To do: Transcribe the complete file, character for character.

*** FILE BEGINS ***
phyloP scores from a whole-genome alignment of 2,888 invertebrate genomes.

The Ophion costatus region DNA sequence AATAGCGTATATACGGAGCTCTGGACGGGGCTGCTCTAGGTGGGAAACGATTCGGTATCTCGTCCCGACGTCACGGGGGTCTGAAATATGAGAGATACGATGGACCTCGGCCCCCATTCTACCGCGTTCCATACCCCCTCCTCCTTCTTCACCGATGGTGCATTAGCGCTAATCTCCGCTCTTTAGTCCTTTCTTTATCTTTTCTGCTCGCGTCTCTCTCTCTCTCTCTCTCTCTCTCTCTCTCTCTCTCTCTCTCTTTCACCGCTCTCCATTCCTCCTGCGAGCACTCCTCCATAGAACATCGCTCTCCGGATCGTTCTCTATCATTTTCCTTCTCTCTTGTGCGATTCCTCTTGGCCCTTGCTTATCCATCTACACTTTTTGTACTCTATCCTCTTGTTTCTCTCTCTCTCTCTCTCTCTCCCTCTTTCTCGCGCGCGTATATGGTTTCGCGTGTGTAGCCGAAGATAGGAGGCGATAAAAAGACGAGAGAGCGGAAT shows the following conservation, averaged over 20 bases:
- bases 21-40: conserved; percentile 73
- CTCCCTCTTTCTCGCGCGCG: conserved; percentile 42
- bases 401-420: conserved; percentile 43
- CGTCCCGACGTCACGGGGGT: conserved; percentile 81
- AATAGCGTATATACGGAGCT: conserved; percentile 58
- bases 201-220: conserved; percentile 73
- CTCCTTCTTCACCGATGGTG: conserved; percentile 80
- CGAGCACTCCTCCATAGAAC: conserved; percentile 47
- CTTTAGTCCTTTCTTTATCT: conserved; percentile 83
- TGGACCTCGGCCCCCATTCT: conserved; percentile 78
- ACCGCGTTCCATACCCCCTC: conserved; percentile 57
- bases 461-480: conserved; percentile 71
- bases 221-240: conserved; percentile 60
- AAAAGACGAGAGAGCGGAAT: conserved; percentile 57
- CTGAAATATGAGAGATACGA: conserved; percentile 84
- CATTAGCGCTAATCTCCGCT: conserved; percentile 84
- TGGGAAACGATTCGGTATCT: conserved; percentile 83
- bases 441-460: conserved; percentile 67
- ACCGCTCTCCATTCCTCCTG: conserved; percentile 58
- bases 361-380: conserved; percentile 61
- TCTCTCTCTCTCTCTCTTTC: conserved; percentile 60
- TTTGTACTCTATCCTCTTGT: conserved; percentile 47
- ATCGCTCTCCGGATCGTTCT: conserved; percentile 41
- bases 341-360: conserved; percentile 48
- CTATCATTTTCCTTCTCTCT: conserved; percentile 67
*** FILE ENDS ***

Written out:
phyloP scores from a whole-genome alignment of 2,888 invertebrate genomes.

The Ophion costatus region DNA sequence AATAGCGTATATACGGAGCTCTGGACGGGGCTGCTCTAGGTGGGAAACGATTCGGTATCTCGTCCCGACGTCACGGGGGTCTGAAATATGAGAGATACGATGGACCTCGGCCCCCATTCTACCGCGTTCCATACCCCCTCCTCCTTCTTCACCGATGGTGCATTAGCGCTAATCTCCGCTCTTTAGTCCTTTCTTTATCTTTTCTGCTCGCGTCTCTCTCTCTCTCTCTCTCTCTCTCTCTCTCTCTCTCTCTCTCTTTCACCGCTCTCCATTCCTCCTGCGAGCACTCCTCCATAGAACATCGCTCTCCGGATCGTTCTCTATCATTTTCCTTCTCTCTTGTGCGATTCCTCTTGGCCCTTGCTTATCCATCTACACTTTTTGTACTCTATCCTCTTGTTTCTCTCTCTCTCTCTCTCTCTCCCTCTTTCTCGCGCGCGTATATGGTTTCGCGTGTGTAGCCGAAGATAGGAGGCGATAAAAAGACGAGAGAGCGGAAT shows the following conservation, averaged over 20 bases:
- bases 21-40: conserved; percentile 73
- CTCCCTCTTTCTCGCGCGCG: conserved; percentile 42
- bases 401-420: conserved; percentile 43
- CGTCCCGACGTCACGGGGGT: conserved; percentile 81
- AATAGCGTATATACGGAGCT: conserved; percentile 58
- bases 201-220: conserved; percentile 73
- CTCCTTCTTCACCGATGGTG: conserved; percentile 80
- CGAGCACTCCTCCATAGAAC: conserved; percentile 47
- CTTTAGTCCTTTCTTTATCT: conserved; percentile 83
- TGGACCTCGGCCCCCATTCT: conserved; percentile 78
- ACCGCGTTCCATACCCCCTC: conserved; percentile 57
- bases 461-480: conserved; percentile 71
- bases 221-240: conserved; percentile 60
- AAAAGACGAGAGAGCGGAAT: conserved; percentile 57
- CTGAAATATGAGAGATACGA: conserved; percentile 84
- CATTAGCGCTAATCTCCGCT: conserved; percentile 84
- TGGGAAACGATTCGGTATCT: conserved; percentile 83
- bases 441-460: conserved; percentile 67
- ACCGCTCTCCATTCCTCCTG: conserved; percentile 58
- bases 361-380: conserved; percentile 61
- TCTCTCTCTCTCTCTCTTTC: conserved; percentile 60
- TTTGTACTCTATCCTCTTGT: conserved; percentile 47
- ATCGCTCTCCGGATCGTTCT: conserved; percentile 41
- bases 341-360: conserved; percentile 48
- CTATCATTTTCCTTCTCTCT: conserved; percentile 67